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The Kootenay Star Dec 9, 1893

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Array f OL. V.
No. 26.
, The W. D. Bbyoe Co. of Chicago
Want a gooil bustling boy or giii in
every towu in the Uuited States and
Canada to sell their famous weekly
illustrated papers. The BAtumMi
Blade and , the .Chicago Lkdoeb.
They are' to be sold on the streets, in
shops, stores, oto. Thousands of
boys are now making money doing
this, as it ia an easy matter after
once fairly started.. No expense to
begin, Send name to above oddruSB
and receive instructions and stationery.
Ru-ie-' in Six Hoi'mL-Distressing
kidney und hludiler diseases relieved
in six hours by the New Great South
American Kidney Cure, This new
remedy is a great surprisu and delight to physicians, on account of its
exceediug promptness iu relieving
pain in the bladder, kidneys, back
and every part of the urinary passages in male or female. It relieves I
retention of water and pain in pussiug
it almost immediately. If you want
quick relief and cure this is your
remedy,   At Bevelstoke Pharmacy.
Shareholders of the Bevelstoke Printing and Publishing Company (Lim.)
will be held in the Schoolhouse on
TuEsiJA'-? evening next at 8 o'clock
io arrange most urgent and important business. All Shareholders are
particularly desired to attend,
Secretary pro. tern.
��� Bevelstoke, Dec, oUTTSSB.
Sara Lord Bailey
Friday, December is,
Commence at Eight o'clock.
. nt, , -+3
',' The Boston Vendors' Call.". .Bailey
''How the Ladies usually Fish."....
',' Money Musk."	
"LifeM iip&lii..,	
" Prompt Obedience.''	
, Selected.	
'��� Engineer's Signal." Bnrdette
" Boyal Bumper Degree."	
"God Save the Queen."
is a very annoying accident tbat could
sever, happen witb a well-made shoe.
Hand stitched soles, such as those
made by Bickerton, have to weak off.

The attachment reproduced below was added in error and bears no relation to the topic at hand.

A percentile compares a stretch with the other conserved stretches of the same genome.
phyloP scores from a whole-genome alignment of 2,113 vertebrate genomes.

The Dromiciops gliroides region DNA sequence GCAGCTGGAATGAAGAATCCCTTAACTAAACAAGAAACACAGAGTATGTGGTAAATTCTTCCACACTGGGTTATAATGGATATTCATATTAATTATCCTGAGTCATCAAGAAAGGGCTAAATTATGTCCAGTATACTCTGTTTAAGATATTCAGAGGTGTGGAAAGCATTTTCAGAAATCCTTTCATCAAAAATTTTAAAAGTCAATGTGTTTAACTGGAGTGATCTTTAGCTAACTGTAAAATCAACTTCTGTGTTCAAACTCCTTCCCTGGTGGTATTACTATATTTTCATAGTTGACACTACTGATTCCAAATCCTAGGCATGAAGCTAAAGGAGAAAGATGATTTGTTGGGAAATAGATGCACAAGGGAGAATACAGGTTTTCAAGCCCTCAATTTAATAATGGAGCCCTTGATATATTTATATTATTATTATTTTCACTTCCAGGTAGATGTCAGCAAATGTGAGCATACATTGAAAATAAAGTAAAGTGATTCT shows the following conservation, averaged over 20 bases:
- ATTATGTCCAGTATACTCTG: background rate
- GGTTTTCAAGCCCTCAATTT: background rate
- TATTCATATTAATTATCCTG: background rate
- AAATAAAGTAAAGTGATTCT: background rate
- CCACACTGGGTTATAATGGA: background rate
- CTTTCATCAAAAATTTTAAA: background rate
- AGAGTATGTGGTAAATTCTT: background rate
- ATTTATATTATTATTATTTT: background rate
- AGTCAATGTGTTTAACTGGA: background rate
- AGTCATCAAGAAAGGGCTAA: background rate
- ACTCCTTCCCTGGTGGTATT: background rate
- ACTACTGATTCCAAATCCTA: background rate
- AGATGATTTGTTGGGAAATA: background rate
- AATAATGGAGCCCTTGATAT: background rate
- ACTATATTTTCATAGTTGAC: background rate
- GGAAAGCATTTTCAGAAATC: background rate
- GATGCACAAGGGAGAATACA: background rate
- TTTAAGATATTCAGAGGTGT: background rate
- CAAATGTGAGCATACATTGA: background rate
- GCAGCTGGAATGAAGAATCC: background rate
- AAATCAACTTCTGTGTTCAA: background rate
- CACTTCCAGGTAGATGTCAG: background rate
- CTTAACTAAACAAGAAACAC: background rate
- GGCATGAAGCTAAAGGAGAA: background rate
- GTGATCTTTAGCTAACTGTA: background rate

You will find that
ire positively the' best for wear in
this country. An easy, perfect fit
guaranteed, and the style and appearance equal to anything you oan
buy in the stores. You ean also get
your repairing done while you wait.
You'll find Bickerton on
If not, go to the Pharmacy and get
fitted with a pair of
Laurence's Glasses.
Prises tbe same all  over Canada.
Revelstoke Pharmacy
0. & H, LEWIS,
Mm AND C0tmCTI0..EliZ.
Cutcred for.
Front Street,
New Denver, B.C.
flt-nvti Orniitfl win be obtained direot
lh>rii tbo Govern men I for nil lots in
tHH t/tSM ht Nnvv DeflVefl
Mr, Hy. Hay and son have almost entirely recovered from mountain fever.
C. B. Hume .t Co. have a full line of
Oranby Rubbers fur ladies and gentle
G. H. Williams, druggist, Kaslo, bas
assigned to William Carrington, of tho
same place,
Mr. H. D. Helmcken, of Victoria, has
been appointed  B. C. agent  for the
' Kootenay Miuing k Smelting Co.
Dr. McLeau went to Salmon Arm last
week aud assisted at the birth of a
daughter to .Mr, nnd .Mrs. P, Shaw.
B. ti. Wilson, merchant tailor, is
offering bis stock at exceptionally cheap
rates to niakn room for now goods.
C. B. Hume k Co, havo just reoeived
a complete assortment of ladies', misses''
nnd children's shoes, slippers aud overshoes.
Mr. Fraser, J.P., has offered to give
tbe Fire Brigade a 25ft. vacant lot near
the blacksmith shop at the bottom of
Front Street.
Bev. C, A. Procnnier will preach iu the
Methodist church to-morrow; morning
ut 10.30, evening at 7.30. Sunday-school
in tho church at 2.30.
Itch on human and horses and all
animals cured iu 30 minutes by Wool-
ford's Sanitary Lotion. This never fails.
Sold at Revelstoke Pharmacy,
There is to be a meeting of the shareholders of the Revelstoke Printing aud
Publishing Company in the schoolhouse
next Tuesday evening.   See advt.
Mr. and Mrs. Edward Bourne and
Mrs, Bourne's sistor, Miss Anna Caluin,
left last Saturday for San Francisco,
where they will spend the winter.
Those desiring Christmas Cakes and
Fanoy Breads will do well to leave their
orders at the Bakery. Special attention
will be given to that department in
Messrs. F. Wrong and C. N. Nelles
are preparing to open a restanrant at
the Green Slide, whioh will probably be
a busy settlement all winter. We wish
them every success.
Tenders for the Parliament buildings
at Viotoria were opened last week, the
number of tenders being abont 250.
The contracts awarded went mostly to
British Columbians.
The new fire engine bonse is fast approaching completion under the able
foreruanship of Mr. Haskins. Tbe roof
will be on by this evening. Full report
will appear next week.
James Crawford, of Crawford's Land*